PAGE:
With Emma Watson starring as Belle in Disney’s latest live-action adaptation of a classic animated film, the moral ambiguity of Beauty and the Beast is once again being widely discussed.
One teacher has attempted to bring the discussion into schools, causing outrage after producing a lesson plan that tells pupils the story ‘promotes domestic violence’.
Now widely available online to thousands of teachers, the plan details how Belle is in an abusive relationship with Beast where "her only asset is her sexuality”.
"The Beast does not attack Belle but the threat of physical violence is present,” the lesson plan reads, as detailed by Metro. "The movie says if a woman is pretty and sweet natured she can change an abusive man into a kind and gentle man.
"In other words, it is the woman's fault if her man abuses her. And of course, the beast turns into a handsome prince because ugly people cannot be happy.”
Other Disney characters are also used to illustrate the point, including The Little Mermaid, Cinderella, Sleeping Beauty, Aladdin's Princess Jasmine, and Snow White.
The plan - titled “Racism/Sexism in Disney” - was uploaded by an unknown teacher to the Times Educational Supplement website, targeted at RE classes. It has been viewed more than 11,000 times and downloaded over 600.
Chairman of the Campaign for Real Education, Chris McGovern, was highly critical of the plan, saying in a statement how the lesson plan represents "an ignorant, insidious and covert attack on family value."
He continued: "They are part of a deliberate strategy to pull apart the ties that bind our society together. Fairytales, including the Disney versions, allow children to make sense of the world whilst alerting them to its dangers.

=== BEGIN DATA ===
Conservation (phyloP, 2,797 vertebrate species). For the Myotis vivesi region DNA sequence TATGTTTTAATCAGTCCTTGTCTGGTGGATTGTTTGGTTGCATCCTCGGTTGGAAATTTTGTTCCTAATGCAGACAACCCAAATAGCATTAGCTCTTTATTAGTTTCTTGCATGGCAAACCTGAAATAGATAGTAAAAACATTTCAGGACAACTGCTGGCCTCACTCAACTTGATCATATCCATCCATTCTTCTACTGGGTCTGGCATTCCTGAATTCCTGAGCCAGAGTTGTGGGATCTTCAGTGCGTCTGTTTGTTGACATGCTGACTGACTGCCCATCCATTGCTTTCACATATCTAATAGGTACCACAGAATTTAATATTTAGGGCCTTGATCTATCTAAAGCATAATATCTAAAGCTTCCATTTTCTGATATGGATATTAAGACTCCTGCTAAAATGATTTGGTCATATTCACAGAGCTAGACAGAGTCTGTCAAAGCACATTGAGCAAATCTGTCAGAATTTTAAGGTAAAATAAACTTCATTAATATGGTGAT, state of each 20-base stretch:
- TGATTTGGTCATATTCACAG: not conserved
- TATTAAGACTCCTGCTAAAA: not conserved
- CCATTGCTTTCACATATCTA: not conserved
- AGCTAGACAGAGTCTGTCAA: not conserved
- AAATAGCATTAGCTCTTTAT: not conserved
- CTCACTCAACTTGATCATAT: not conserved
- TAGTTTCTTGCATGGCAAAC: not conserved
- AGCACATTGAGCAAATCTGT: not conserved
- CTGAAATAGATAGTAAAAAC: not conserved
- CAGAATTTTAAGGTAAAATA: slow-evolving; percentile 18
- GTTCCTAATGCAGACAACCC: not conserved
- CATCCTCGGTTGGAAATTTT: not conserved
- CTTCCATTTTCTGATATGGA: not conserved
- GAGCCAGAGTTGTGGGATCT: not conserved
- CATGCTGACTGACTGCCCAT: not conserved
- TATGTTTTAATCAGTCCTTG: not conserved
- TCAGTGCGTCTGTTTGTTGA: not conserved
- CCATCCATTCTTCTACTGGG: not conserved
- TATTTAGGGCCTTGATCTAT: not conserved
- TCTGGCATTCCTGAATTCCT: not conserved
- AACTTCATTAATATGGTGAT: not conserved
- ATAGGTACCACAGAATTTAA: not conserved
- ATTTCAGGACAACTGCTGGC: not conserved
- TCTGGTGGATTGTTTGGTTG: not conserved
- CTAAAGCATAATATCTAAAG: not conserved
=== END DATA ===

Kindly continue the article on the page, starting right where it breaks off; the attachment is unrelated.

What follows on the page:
Tory MP for Shipley, West Yorkshire, Phil Davies echoed concerns over the plan, telling Metro: “Parents will be horrified to think that their children are being brainwashed with this politically correct claptrap.
“Most parents send their kids to school to learn about maths, science and history – not to be brainwashed with garbage like this. The Government should stop this idiocy and ensure schools teach things that parents expect.”
Following the dismissive tone of Davies and McGovern, The Department for Education issued a neutral statement, reading: "Schools are best placed to decide what resources are most appropriate for their children, in consultation with parents.
"There are a range of resources available online but we trust teachers to decide on the best ones to use when developing lessons which are age-appropriate."
A Disney spokesperson said in a statement: “For more than 90 years, Disney’s timeless stories and beloved characters, including Disney Princesses, have been universal, relatable and relevant for everyone.
“They are loved by millions of children and adults across gender because it is their inner qualities such as determination, kindness, loyalty, humour, courage and wit that shine through and define them.”
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